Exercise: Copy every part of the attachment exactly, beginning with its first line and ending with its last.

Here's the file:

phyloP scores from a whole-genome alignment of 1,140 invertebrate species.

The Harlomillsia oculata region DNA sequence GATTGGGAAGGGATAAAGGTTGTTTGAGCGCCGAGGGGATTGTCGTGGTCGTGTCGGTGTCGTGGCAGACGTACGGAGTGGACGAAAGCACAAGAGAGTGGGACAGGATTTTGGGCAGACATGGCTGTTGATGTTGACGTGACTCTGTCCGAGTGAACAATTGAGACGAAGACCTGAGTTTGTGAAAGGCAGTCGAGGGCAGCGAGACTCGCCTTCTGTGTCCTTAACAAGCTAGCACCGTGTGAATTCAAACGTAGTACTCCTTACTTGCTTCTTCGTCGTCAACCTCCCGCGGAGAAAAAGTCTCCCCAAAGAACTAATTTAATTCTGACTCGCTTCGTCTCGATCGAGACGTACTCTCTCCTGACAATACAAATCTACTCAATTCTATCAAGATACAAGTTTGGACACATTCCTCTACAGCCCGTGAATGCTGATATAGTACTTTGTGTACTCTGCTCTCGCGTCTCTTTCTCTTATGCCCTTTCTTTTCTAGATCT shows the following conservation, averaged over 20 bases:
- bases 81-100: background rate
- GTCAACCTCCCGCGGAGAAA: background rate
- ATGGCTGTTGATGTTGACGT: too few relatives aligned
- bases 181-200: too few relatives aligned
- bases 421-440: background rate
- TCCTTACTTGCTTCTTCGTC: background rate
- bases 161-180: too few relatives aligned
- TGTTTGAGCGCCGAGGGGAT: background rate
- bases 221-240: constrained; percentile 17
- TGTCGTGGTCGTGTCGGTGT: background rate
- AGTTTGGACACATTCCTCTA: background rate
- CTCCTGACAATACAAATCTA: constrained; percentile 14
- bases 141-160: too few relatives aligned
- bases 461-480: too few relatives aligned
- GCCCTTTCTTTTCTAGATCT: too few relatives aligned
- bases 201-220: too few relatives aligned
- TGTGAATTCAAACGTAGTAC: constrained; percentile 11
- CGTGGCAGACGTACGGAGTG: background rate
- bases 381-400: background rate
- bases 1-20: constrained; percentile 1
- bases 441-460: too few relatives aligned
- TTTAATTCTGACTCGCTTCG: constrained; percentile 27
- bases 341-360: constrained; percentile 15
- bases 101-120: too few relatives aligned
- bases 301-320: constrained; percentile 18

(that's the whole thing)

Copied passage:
phyloP scores from a whole-genome alignment of 1,140 invertebrate species.

The Harlomillsia oculata region DNA sequence GATTGGGAAGGGATAAAGGTTGTTTGAGCGCCGAGGGGATTGTCGTGGTCGTGTCGGTGTCGTGGCAGACGTACGGAGTGGACGAAAGCACAAGAGAGTGGGACAGGATTTTGGGCAGACATGGCTGTTGATGTTGACGTGACTCTGTCCGAGTGAACAATTGAGACGAAGACCTGAGTTTGTGAAAGGCAGTCGAGGGCAGCGAGACTCGCCTTCTGTGTCCTTAACAAGCTAGCACCGTGTGAATTCAAACGTAGTACTCCTTACTTGCTTCTTCGTCGTCAACCTCCCGCGGAGAAAAAGTCTCCCCAAAGAACTAATTTAATTCTGACTCGCTTCGTCTCGATCGAGACGTACTCTCTCCTGACAATACAAATCTACTCAATTCTATCAAGATACAAGTTTGGACACATTCCTCTACAGCCCGTGAATGCTGATATAGTACTTTGTGTACTCTGCTCTCGCGTCTCTTTCTCTTATGCCCTTTCTTTTCTAGATCT shows the following conservation, averaged over 20 bases:
- bases 81-100: background rate
- GTCAACCTCCCGCGGAGAAA: background rate
- ATGGCTGTTGATGTTGACGT: too few relatives aligned
- bases 181-200: too few relatives aligned
- bases 421-440: background rate
- TCCTTACTTGCTTCTTCGTC: background rate
- bases 161-180: too few relatives aligned
- TGTTTGAGCGCCGAGGGGAT: background rate
- bases 221-240: constrained; percentile 17
- TGTCGTGGTCGTGTCGGTGT: background rate
- AGTTTGGACACATTCCTCTA: background rate
- CTCCTGACAATACAAATCTA: constrained; percentile 14
- bases 141-160: too few relatives aligned
- bases 461-480: too few relatives aligned
- GCCCTTTCTTTTCTAGATCT: too few relatives aligned
- bases 201-220: too few relatives aligned
- TGTGAATTCAAACGTAGTAC: constrained; percentile 11
- CGTGGCAGACGTACGGAGTG: background rate
- bases 381-400: background rate
- bases 1-20: constrained; percentile 1
- bases 441-460: too few relatives aligned
- TTTAATTCTGACTCGCTTCG: constrained; percentile 27
- bases 341-360: constrained; percentile 15
- bases 101-120: too few relatives aligned
- bases 301-320: constrained; percentile 18